I recently read What the Robin Knows by Jon Young and this book made a surprisingly substantial impression on me. Like most nature lovers, I’m always looking for ways to not just expand my knowledge of flora and fauna but also to interact with nature more deeply and skillfully. Field guides are usually more helpful regarding this former, but Jon Young’s expert analysis and practical instruction in interpreting bird behavior should definitely supercharge the latter.

I recommend What the Robin Knows to naturalists of every level of ability. But that’s not the point of this post!

In his book, the author shared a striking quote from a San Bushman, one that resonated with me for what should be obvious reasons…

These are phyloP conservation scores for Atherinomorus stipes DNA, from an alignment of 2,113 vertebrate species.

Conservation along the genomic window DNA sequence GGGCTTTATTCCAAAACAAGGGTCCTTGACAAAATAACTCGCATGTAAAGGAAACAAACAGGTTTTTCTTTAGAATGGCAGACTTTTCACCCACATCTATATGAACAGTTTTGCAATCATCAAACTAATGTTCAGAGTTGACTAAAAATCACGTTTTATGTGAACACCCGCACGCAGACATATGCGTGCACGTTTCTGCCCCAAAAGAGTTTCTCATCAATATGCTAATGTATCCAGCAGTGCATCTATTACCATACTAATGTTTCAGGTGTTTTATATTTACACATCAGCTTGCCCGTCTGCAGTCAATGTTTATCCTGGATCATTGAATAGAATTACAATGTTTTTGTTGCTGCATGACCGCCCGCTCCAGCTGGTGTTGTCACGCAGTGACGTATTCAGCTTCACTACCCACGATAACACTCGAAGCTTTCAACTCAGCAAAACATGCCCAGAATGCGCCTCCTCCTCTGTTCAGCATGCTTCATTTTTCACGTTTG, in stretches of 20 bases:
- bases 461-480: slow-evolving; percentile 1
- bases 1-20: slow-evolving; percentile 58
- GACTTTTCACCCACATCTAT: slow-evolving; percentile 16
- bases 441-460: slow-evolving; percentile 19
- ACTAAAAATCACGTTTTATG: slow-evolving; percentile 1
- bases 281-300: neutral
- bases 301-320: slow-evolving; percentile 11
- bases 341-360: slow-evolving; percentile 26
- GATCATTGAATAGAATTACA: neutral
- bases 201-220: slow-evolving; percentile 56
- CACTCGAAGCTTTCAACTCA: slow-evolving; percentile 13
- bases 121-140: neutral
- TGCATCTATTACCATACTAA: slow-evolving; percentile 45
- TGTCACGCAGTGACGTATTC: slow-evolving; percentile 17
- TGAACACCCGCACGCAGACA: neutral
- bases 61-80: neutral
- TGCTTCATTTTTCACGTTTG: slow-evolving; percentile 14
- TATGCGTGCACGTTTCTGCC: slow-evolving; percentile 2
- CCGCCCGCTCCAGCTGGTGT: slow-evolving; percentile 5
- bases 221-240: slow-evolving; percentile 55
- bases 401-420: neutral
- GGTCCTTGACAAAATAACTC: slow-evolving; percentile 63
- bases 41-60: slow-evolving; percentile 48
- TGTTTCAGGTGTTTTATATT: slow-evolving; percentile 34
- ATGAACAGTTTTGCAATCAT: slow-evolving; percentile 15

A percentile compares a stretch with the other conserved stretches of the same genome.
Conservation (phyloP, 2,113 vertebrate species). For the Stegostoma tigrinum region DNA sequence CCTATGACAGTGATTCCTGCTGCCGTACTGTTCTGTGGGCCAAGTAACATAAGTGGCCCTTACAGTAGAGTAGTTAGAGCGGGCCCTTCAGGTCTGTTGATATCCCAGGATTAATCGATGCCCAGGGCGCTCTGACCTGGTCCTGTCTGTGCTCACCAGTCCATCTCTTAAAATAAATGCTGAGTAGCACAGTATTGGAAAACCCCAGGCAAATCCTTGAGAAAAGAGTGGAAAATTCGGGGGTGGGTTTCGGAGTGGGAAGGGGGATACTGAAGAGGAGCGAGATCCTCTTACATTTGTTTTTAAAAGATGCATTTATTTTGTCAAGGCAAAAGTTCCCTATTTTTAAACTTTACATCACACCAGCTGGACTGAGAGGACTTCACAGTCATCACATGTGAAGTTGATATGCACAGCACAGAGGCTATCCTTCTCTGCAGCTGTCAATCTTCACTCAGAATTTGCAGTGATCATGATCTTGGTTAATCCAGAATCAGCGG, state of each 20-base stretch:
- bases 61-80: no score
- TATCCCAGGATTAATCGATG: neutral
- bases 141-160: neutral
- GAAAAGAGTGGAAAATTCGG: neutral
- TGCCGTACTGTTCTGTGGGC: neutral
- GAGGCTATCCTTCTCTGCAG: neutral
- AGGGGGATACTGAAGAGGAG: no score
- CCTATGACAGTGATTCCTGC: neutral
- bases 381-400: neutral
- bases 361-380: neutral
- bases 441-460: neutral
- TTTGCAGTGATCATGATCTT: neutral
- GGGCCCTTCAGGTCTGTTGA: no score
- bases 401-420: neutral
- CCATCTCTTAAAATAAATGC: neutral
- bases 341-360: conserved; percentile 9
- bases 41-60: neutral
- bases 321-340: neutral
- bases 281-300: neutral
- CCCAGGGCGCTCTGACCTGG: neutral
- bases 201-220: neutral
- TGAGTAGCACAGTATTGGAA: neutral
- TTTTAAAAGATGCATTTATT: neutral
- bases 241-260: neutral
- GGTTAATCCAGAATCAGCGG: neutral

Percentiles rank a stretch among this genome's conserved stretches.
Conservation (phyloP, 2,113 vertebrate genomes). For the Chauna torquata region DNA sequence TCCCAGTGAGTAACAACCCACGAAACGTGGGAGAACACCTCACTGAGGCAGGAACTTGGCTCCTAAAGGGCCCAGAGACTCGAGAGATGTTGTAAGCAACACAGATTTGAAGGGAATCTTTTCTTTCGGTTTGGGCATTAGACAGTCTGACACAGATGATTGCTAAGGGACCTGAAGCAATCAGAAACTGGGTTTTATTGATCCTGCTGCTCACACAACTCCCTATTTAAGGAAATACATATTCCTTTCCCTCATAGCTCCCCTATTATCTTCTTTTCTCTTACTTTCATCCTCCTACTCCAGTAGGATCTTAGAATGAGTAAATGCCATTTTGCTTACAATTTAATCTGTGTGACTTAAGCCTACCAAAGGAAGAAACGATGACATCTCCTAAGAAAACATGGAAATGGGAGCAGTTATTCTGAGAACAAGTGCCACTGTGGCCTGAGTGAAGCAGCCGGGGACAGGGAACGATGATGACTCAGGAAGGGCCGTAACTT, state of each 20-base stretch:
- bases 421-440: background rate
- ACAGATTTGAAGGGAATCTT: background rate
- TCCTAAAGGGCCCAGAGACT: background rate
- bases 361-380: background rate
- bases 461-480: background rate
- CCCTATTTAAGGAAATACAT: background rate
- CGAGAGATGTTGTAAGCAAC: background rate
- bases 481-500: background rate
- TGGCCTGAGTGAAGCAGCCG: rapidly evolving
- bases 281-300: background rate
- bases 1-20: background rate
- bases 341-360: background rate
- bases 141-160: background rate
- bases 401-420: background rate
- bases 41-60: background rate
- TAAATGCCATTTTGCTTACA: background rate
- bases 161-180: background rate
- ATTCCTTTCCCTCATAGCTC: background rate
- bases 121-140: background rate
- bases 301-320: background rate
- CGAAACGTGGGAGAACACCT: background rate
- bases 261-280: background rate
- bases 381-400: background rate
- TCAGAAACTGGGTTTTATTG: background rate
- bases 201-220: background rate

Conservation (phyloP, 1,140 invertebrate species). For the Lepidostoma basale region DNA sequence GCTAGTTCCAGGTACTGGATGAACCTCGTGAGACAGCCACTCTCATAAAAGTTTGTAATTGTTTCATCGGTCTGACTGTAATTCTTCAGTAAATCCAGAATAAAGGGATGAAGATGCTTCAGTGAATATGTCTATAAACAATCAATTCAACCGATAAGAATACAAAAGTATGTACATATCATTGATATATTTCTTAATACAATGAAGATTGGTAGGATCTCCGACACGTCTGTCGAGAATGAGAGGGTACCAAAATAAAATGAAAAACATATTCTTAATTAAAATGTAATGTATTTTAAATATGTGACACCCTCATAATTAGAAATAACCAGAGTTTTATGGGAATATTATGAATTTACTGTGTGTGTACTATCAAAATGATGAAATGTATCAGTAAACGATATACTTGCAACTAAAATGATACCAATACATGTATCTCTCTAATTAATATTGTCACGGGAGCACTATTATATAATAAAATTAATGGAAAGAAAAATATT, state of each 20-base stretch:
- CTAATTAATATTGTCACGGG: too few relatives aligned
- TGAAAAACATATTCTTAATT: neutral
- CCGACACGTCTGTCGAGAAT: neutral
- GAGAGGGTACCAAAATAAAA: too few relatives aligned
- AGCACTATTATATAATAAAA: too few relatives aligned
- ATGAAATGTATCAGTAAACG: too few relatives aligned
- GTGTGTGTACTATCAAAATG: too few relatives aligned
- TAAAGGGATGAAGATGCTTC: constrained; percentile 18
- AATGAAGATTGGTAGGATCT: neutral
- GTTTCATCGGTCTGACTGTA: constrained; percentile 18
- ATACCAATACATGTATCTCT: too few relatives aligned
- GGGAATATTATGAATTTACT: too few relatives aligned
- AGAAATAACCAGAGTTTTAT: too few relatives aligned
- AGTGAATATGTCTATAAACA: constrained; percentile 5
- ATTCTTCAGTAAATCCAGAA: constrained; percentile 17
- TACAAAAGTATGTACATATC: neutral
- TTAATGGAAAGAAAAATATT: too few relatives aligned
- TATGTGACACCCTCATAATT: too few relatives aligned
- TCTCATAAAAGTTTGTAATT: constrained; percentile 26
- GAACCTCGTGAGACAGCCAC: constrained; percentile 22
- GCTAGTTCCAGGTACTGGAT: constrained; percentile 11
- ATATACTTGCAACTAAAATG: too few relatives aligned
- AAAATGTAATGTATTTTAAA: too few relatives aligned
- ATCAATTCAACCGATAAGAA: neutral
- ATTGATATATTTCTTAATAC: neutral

If one day I see a small bird and recognize it, a thin thread will form between me and that bird. If I just see it but don’t recognize it, there is no thin thread. If I go out tomorrow and see and really recognize that same individual bird again, the thread will thicken and strengthen just a little. Every time I see and recognize that bird, the thread strengthens. Eventually it will grow into a string, then a cord, and finally a rope. This is what it means to be a Bushman. We make ropes with all aspects of the creation in this way.

Very few of our readers reside in the Kalahari or live a subsistence lifestyle, but we all share something rather profound. What it means to be a Bushman sounds an awful lot like what it means to be a birder, doesn’t it?

Written by Mike
Mike is a leading authority in the field of standardized test preparation, but he's also a traveler who fully expects to see every bird in the world. Besides founding 10,000 Birds in 2003, Mike has also created a number of other entertaining but now extirpated nature blog resources, particularly the Nature Blog Network and I and the Bird.